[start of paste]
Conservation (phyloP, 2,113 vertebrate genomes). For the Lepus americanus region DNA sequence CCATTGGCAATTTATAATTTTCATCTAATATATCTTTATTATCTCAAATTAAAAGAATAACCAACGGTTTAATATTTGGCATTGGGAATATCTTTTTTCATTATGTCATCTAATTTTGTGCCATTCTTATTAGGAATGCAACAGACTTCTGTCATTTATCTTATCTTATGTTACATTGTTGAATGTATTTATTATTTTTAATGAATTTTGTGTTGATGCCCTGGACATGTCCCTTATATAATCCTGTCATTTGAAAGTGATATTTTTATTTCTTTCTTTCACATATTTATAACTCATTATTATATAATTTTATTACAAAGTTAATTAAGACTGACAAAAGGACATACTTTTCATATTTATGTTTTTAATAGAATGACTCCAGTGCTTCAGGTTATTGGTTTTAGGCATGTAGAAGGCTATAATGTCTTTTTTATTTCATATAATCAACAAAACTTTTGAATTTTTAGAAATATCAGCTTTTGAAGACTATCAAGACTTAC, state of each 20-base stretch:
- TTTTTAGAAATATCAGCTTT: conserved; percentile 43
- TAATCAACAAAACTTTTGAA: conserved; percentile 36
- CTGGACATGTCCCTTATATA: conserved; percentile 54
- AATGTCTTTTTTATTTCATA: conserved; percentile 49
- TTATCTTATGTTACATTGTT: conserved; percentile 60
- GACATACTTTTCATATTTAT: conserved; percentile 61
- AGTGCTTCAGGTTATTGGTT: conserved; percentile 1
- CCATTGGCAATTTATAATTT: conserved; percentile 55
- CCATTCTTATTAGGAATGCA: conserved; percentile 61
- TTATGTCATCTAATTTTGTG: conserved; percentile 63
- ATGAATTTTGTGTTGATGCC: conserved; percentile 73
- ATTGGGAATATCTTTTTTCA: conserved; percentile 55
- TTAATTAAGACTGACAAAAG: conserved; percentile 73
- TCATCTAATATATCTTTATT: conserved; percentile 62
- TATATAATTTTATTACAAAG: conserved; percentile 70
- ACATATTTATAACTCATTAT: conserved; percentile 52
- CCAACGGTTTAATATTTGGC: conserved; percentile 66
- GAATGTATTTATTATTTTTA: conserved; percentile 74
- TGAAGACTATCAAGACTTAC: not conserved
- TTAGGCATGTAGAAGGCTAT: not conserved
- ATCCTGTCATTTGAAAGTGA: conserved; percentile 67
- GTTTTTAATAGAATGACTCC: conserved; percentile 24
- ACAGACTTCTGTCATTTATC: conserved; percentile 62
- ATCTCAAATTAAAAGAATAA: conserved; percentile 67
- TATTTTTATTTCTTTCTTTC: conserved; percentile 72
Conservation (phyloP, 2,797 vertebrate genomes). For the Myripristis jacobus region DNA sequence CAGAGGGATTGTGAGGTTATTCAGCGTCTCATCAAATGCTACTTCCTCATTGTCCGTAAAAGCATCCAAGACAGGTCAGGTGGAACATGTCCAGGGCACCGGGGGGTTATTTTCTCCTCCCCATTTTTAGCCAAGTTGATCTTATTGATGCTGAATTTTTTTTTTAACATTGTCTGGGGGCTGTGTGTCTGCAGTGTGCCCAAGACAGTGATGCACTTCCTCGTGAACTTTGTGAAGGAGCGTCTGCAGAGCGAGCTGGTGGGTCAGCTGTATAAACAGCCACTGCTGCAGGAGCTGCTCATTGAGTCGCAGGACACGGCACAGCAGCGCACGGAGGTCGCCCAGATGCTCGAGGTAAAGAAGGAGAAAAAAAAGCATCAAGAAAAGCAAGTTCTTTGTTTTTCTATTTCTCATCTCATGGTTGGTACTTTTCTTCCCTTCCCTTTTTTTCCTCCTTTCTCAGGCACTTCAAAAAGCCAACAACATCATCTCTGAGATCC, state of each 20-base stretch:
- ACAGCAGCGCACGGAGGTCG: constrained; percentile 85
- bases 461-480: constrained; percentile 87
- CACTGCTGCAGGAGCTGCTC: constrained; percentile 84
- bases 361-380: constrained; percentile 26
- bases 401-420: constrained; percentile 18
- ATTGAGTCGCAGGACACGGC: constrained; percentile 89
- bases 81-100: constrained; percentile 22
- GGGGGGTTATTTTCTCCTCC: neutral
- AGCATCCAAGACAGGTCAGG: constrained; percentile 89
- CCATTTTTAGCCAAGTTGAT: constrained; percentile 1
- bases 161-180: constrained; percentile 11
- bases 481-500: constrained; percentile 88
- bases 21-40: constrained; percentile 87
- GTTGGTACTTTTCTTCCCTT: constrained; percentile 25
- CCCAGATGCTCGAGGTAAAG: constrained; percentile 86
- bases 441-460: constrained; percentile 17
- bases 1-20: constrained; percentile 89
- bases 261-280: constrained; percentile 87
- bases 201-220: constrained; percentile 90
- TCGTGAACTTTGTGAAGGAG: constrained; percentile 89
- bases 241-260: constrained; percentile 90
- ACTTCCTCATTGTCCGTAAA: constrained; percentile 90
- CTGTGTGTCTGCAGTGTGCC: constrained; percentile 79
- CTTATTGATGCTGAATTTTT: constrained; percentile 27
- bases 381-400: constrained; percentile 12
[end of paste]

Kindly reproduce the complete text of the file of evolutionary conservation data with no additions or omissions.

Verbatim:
Conservation (phyloP, 2,113 vertebrate genomes). For the Lepus americanus region DNA sequence CCATTGGCAATTTATAATTTTCATCTAATATATCTTTATTATCTCAAATTAAAAGAATAACCAACGGTTTAATATTTGGCATTGGGAATATCTTTTTTCATTATGTCATCTAATTTTGTGCCATTCTTATTAGGAATGCAACAGACTTCTGTCATTTATCTTATCTTATGTTACATTGTTGAATGTATTTATTATTTTTAATGAATTTTGTGTTGATGCCCTGGACATGTCCCTTATATAATCCTGTCATTTGAAAGTGATATTTTTATTTCTTTCTTTCACATATTTATAACTCATTATTATATAATTTTATTACAAAGTTAATTAAGACTGACAAAAGGACATACTTTTCATATTTATGTTTTTAATAGAATGACTCCAGTGCTTCAGGTTATTGGTTTTAGGCATGTAGAAGGCTATAATGTCTTTTTTATTTCATATAATCAACAAAACTTTTGAATTTTTAGAAATATCAGCTTTTGAAGACTATCAAGACTTAC, state of each 20-base stretch:
- TTTTTAGAAATATCAGCTTT: conserved; percentile 43
- TAATCAACAAAACTTTTGAA: conserved; percentile 36
- CTGGACATGTCCCTTATATA: conserved; percentile 54
- AATGTCTTTTTTATTTCATA: conserved; percentile 49
- TTATCTTATGTTACATTGTT: conserved; percentile 60
- GACATACTTTTCATATTTAT: conserved; percentile 61
- AGTGCTTCAGGTTATTGGTT: conserved; percentile 1
- CCATTGGCAATTTATAATTT: conserved; percentile 55
- CCATTCTTATTAGGAATGCA: conserved; percentile 61
- TTATGTCATCTAATTTTGTG: conserved; percentile 63
- ATGAATTTTGTGTTGATGCC: conserved; percentile 73
- ATTGGGAATATCTTTTTTCA: conserved; percentile 55
- TTAATTAAGACTGACAAAAG: conserved; percentile 73
- TCATCTAATATATCTTTATT: conserved; percentile 62
- TATATAATTTTATTACAAAG: conserved; percentile 70
- ACATATTTATAACTCATTAT: conserved; percentile 52
- CCAACGGTTTAATATTTGGC: conserved; percentile 66
- GAATGTATTTATTATTTTTA: conserved; percentile 74
- TGAAGACTATCAAGACTTAC: not conserved
- TTAGGCATGTAGAAGGCTAT: not conserved
- ATCCTGTCATTTGAAAGTGA: conserved; percentile 67
- GTTTTTAATAGAATGACTCC: conserved; percentile 24
- ACAGACTTCTGTCATTTATC: conserved; percentile 62
- ATCTCAAATTAAAAGAATAA: conserved; percentile 67
- TATTTTTATTTCTTTCTTTC: conserved; percentile 72
Conservation (phyloP, 2,797 vertebrate genomes). For the Myripristis jacobus region DNA sequence CAGAGGGATTGTGAGGTTATTCAGCGTCTCATCAAATGCTACTTCCTCATTGTCCGTAAAAGCATCCAAGACAGGTCAGGTGGAACATGTCCAGGGCACCGGGGGGTTATTTTCTCCTCCCCATTTTTAGCCAAGTTGATCTTATTGATGCTGAATTTTTTTTTTAACATTGTCTGGGGGCTGTGTGTCTGCAGTGTGCCCAAGACAGTGATGCACTTCCTCGTGAACTTTGTGAAGGAGCGTCTGCAGAGCGAGCTGGTGGGTCAGCTGTATAAACAGCCACTGCTGCAGGAGCTGCTCATTGAGTCGCAGGACACGGCACAGCAGCGCACGGAGGTCGCCCAGATGCTCGAGGTAAAGAAGGAGAAAAAAAAGCATCAAGAAAAGCAAGTTCTTTGTTTTTCTATTTCTCATCTCATGGTTGGTACTTTTCTTCCCTTCCCTTTTTTTCCTCCTTTCTCAGGCACTTCAAAAAGCCAACAACATCATCTCTGAGATCC, state of each 20-base stretch:
- ACAGCAGCGCACGGAGGTCG: constrained; percentile 85
- bases 461-480: constrained; percentile 87
- CACTGCTGCAGGAGCTGCTC: constrained; percentile 84
- bases 361-380: constrained; percentile 26
- bases 401-420: constrained; percentile 18
- ATTGAGTCGCAGGACACGGC: constrained; percentile 89
- bases 81-100: constrained; percentile 22
- GGGGGGTTATTTTCTCCTCC: neutral
- AGCATCCAAGACAGGTCAGG: constrained; percentile 89
- CCATTTTTAGCCAAGTTGAT: constrained; percentile 1
- bases 161-180: constrained; percentile 11
- bases 481-500: constrained; percentile 88
- bases 21-40: constrained; percentile 87
- GTTGGTACTTTTCTTCCCTT: constrained; percentile 25
- CCCAGATGCTCGAGGTAAAG: constrained; percentile 86
- bases 441-460: constrained; percentile 17
- bases 1-20: constrained; percentile 89
- bases 261-280: constrained; percentile 87
- bases 201-220: constrained; percentile 90
- TCGTGAACTTTGTGAAGGAG: constrained; percentile 89
- bases 241-260: constrained; percentile 90
- ACTTCCTCATTGTCCGTAAA: constrained; percentile 90
- CTGTGTGTCTGCAGTGTGCC: constrained; percentile 79
- CTTATTGATGCTGAATTTTT: constrained; percentile 27
- bases 381-400: constrained; percentile 12